Thursday, August 03, 2017

The Russia Investigation Heats Up, Part 2

Well. Things are certainly getting interesting.

Special Prosecutor Robert Mueller impaneled a grand jury today in the matter of Russian interference in the 2016 election, signaling that the investigation is entering a new phase. According to the Wall Street Journal, this could indicate that the investigation is still months away from any sort of resolution.

“Grand jury matters are typically secret,” Ty Cobb (no, not that Ty Cobb) special counsel to the President said. “The White House favors anything that accelerates the conclusion of his work fairly.…The White House is committed to fully cooperating with Mr. Mueller.” This runs in direct contradiction to donald trump's own statements classifying the investigation as a "witch hunt."

Legal experts are weighing in with their opinions as to what today's actions mean. Stephen I. Vladeck, a University of Texas law professor, says that “This is yet a further sign that there is a long-term, large-scale series of prosecutions being contemplated and being pursued by the special counsel. If there was already a grand jury in Alexandria looking at Flynn, there would be no need to reinvent the wheel for the same guy. This suggests that the investigation is bigger and wider than Flynn, perhaps substantially so.” Similarly, Thomas Zeno, a lawyer at Squire Patton Boggs and a federal prosecutor for 29 years previous to joining the firm, says that the grand jury is “confirmation that this is a very vigorous investigation going on.” He cautions that “This doesn’t mean he is going to bring charges, but it shows he is very serious. He wouldn’t do this if it were winding down.”

To further fuel speculation that the investigation is heating up, Greg Adnres has joined Mr. Mueller's team. Mr. Andres is a top partner at Davis Polk & Wardwell LLP in New York. According to Mr. Zeno “People like Greg Andres don’t leave private practice willy-nilly. The fact he is being added after couple of months shows how serious this is and that it could last a long time.” As of this writing there has been no comment from Mr. Andres.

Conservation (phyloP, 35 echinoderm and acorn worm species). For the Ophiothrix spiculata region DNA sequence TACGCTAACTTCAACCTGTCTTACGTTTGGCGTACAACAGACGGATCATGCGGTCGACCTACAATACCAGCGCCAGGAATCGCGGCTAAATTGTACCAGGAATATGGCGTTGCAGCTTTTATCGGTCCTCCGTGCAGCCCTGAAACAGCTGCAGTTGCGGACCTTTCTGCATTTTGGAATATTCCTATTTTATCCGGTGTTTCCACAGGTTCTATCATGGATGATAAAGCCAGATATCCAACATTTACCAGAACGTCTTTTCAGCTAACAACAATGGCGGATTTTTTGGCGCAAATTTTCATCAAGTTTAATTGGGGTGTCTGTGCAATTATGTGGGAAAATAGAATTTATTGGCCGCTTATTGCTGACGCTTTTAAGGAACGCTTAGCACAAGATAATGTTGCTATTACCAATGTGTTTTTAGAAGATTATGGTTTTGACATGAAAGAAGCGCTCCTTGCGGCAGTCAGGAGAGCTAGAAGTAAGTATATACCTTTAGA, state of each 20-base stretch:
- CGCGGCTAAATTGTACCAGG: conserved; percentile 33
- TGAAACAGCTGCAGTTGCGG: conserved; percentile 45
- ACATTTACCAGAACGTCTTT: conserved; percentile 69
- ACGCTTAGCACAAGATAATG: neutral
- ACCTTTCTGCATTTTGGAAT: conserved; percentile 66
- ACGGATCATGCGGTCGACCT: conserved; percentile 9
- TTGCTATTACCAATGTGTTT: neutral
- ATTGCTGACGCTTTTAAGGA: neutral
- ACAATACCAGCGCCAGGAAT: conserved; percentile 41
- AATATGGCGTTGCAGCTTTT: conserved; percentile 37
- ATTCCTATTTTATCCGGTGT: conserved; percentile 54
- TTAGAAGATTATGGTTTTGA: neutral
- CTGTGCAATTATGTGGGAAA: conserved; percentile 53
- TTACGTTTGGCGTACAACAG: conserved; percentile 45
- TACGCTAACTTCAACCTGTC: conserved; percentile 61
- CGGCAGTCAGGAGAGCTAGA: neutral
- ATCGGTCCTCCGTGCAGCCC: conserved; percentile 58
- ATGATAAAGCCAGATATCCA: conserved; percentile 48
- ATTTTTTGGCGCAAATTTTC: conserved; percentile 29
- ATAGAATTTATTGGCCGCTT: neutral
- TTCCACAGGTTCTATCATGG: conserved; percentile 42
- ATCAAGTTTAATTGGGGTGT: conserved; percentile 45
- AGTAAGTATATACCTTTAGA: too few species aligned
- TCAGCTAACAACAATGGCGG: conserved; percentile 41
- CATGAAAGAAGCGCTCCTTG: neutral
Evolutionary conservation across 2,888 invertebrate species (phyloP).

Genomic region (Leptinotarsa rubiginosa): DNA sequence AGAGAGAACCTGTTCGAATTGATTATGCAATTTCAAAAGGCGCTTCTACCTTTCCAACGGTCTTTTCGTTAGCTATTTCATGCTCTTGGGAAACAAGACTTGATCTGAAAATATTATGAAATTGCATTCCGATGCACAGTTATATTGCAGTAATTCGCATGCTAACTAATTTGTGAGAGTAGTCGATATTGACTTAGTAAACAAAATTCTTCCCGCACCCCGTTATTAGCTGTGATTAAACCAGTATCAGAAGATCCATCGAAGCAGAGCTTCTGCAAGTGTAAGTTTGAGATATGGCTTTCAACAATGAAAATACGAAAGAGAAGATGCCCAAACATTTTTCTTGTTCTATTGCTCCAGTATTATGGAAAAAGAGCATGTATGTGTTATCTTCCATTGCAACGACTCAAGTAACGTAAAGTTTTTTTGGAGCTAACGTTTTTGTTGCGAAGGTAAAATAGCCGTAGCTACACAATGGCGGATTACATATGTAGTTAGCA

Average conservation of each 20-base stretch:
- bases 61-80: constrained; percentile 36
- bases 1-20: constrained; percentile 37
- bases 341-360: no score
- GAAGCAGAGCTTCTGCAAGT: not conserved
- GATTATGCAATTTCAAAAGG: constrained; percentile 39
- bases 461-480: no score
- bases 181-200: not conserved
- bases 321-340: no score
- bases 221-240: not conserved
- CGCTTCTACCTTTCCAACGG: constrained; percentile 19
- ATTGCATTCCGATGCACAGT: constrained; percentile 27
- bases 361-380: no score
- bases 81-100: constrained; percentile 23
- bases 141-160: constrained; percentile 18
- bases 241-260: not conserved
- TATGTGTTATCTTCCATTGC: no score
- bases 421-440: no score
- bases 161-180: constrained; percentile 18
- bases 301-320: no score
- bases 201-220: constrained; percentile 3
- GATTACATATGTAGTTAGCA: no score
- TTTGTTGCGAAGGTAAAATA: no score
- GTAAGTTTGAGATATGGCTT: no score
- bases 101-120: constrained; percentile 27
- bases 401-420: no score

These developments come as Congress debates a pair of bipartisan bills originating in the Senate -- one from Senators Thom Tillis (R-NC) and Chris Coons (D-DE) and another from Senators Lindsey Graham (R-SC) and Cory Booker (D-NJ) -- which make it more difficult for trump to fire Mueller, as he has threatened to do.

Under the Coons-Tillis bill, a special counsel has the right to challenge his or her removal, with a three judge panel providing a ruling within 14 days. If the challenge is upheld the special counsel is immediately reinstated.

The Graham-Booker bill, which is being backed by Senators Sheldon Whitehouse (D-RI) and Richard Blumenthal (D-CT), differs slightly in that the Justice Department would need to file a formal request prior to the firing, rather than appealing an existing termination.

More information can be found by following the links below.

The Hill:

The Wall Street Journal:




The Washington Times:

The Week:

CBS News:

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